Issued on behalf of Wessex Healthier Together
A leading paediatrician has warned the healthcare system leaves parents "deeply confused" when children become ill.
Dr Sanjay Patel, a consultant in infectious diseases based at Southampton Children's Hospital, said “fragmented” information about conditions and services frequently resulted in GPs and A&Es becoming the “default” options for parents who are simply seeking reassurance that their child is not severely unwell.
He spoke out following the launch of Wessex Healthier Together, a project which aims to help parents recognise serious illness in their children and provides clear information on where they should seek help via a single website for health services across Hampshire, Dorset and the Isle of Wight.
“When parents and carers of young children are worried about a child’s health, they often find the healthcare system deeply confusing and difficult to navigate,” he explained.
“They are unsure as to whether they should call their GP, speak to their pharmacist, go to a walk-in centre or minor injury unit, ring NHS 111, dial 999, turn up at A&E or simply watch their child at home.”
Around 80% of children admitted to hospital as emergencies across the south either return home the same day or after a night's stay.
Meanwhile, 77% of local GPs surveyed believed more than half of the children they saw with common childhood illnesses could have been safely looked after at home without any tests or prescriptions.
But the number of A&E attendances among under-18s across Hampshire, Dorset and the Isle of Wight has increased by 12% since 2010.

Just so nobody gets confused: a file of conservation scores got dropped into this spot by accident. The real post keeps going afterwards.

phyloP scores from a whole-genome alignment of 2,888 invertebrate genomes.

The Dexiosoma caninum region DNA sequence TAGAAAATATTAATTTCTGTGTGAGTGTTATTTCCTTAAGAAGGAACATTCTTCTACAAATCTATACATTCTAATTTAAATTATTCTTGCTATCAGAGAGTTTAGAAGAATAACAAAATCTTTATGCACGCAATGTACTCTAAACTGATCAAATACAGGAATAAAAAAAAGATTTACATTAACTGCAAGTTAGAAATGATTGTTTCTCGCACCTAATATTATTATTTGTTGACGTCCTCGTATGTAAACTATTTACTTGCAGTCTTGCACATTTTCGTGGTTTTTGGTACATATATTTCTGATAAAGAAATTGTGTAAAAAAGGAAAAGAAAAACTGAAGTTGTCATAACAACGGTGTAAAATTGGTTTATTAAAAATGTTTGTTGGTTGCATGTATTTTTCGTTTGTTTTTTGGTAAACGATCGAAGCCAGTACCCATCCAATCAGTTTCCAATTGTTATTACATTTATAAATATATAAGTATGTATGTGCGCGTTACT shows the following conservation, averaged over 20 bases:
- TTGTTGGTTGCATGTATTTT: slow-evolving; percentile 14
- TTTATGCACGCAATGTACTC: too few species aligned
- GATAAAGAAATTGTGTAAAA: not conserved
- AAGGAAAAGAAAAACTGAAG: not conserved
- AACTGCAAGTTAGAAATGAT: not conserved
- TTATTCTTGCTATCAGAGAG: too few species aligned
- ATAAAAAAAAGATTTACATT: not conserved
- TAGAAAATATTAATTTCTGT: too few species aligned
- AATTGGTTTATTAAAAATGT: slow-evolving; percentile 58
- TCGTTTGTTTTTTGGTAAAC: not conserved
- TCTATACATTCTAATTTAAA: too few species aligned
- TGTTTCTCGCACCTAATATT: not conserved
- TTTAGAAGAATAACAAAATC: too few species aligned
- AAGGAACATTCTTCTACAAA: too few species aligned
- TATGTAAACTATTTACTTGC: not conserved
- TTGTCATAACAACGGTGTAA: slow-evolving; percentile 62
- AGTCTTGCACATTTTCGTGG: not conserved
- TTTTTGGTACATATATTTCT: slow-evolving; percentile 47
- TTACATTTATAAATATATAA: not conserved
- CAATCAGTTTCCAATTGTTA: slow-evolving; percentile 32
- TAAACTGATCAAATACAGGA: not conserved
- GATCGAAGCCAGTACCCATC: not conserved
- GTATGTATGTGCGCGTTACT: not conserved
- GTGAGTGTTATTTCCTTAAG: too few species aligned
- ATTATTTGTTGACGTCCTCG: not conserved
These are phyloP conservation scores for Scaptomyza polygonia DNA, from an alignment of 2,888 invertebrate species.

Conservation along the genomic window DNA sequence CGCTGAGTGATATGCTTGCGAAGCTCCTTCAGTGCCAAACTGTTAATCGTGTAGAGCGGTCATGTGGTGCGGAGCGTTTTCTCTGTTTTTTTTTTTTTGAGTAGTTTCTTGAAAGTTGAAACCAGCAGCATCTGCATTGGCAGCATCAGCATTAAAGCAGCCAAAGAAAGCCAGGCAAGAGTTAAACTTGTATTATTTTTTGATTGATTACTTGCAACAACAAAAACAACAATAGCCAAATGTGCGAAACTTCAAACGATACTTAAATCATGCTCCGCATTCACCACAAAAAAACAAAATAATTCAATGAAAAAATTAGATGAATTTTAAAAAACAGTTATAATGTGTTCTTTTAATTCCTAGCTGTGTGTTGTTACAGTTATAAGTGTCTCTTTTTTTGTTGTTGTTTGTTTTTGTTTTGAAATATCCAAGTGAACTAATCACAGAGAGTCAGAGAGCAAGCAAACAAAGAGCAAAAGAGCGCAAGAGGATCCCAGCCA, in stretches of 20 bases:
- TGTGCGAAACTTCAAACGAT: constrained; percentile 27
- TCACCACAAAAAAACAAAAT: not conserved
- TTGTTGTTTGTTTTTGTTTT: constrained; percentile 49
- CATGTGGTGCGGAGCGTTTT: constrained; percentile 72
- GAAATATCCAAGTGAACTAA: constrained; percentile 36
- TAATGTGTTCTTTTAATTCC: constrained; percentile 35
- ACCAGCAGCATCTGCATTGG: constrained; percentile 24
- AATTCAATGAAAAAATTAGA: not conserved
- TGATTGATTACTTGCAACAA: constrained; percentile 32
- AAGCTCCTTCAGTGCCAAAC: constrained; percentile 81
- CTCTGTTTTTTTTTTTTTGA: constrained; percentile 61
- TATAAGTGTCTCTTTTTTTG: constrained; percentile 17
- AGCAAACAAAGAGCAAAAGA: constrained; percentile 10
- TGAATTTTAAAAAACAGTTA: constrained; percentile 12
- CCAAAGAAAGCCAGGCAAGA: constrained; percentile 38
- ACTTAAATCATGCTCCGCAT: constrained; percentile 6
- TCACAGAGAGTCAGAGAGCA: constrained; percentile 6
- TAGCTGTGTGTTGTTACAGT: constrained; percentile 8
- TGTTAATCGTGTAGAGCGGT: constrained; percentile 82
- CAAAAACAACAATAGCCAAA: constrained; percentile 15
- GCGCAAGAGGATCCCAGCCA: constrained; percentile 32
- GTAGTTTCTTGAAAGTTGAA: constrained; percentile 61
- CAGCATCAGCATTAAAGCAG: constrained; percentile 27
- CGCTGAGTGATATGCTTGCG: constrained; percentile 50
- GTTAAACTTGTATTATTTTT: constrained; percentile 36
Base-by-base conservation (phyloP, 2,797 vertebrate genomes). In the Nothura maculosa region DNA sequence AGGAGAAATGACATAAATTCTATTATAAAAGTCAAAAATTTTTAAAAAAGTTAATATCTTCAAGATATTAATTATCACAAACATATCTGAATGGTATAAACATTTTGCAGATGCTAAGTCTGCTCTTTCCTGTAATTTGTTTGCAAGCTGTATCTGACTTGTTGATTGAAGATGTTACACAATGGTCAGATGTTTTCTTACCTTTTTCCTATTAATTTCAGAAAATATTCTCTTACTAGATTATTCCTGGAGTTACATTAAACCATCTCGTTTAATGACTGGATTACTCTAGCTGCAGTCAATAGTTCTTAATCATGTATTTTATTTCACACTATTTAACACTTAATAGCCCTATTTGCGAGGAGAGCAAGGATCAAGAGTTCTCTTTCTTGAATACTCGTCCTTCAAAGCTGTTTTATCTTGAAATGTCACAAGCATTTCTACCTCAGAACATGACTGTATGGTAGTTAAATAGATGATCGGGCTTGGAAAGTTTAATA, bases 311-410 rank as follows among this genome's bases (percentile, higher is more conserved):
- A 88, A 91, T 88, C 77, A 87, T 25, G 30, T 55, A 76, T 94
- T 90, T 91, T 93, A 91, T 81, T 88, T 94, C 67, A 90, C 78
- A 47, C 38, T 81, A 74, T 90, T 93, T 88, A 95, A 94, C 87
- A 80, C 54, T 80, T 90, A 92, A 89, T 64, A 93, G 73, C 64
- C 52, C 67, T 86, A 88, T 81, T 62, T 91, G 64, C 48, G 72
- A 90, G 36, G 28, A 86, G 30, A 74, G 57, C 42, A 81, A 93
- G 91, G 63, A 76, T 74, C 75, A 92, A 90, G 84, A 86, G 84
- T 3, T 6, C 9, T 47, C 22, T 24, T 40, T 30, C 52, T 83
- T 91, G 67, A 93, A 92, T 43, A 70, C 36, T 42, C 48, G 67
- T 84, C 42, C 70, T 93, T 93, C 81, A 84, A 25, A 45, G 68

Dr Patel said: “Parents tell us they find it hard to know whether their child has a serious illness or not and are often just seeking reassurance – but find themselves completely confused about where to obtain clear and simple advice.
"This leaves them having to turn directly to their GP or A&E department when there may be alternatives that are better for their child and under-pressure healthcare services."
As part of Wessex Healthier Together, which sees hospital consultants, GPs, public health experts and community nurses working alongside each other to streamline advice, the team has developed a website which contains detailed information on symptoms and appropriate nearby services.
In addition, the website contains printable information leaflets for parents which outline the stages of illness for a range of conditions – from abdominal pain and asthma, to head injuries and fevers – and what action should be taken before it is necessary to seek further help.
For healthcare professionals, there are clinical guides as to what assessments should be carried out, what medications are required to treat various conditions and when it is appropriate to refer onto other services.
“As healthcare professionals, we need to remove the barriers between general practice and hospital services and work together to ensure parents and families have easy access to the right information at the right time,” explained Dr Patel.
“Through the development of this useful online tool, we can advise parents as one group on what symptoms to look for, what action they should be taking and which organisations they should be looking to head to next.”
Visit www.healthiertogetherwessex.nhs.uk for more information.
Posted on Tuesday 27 October 2015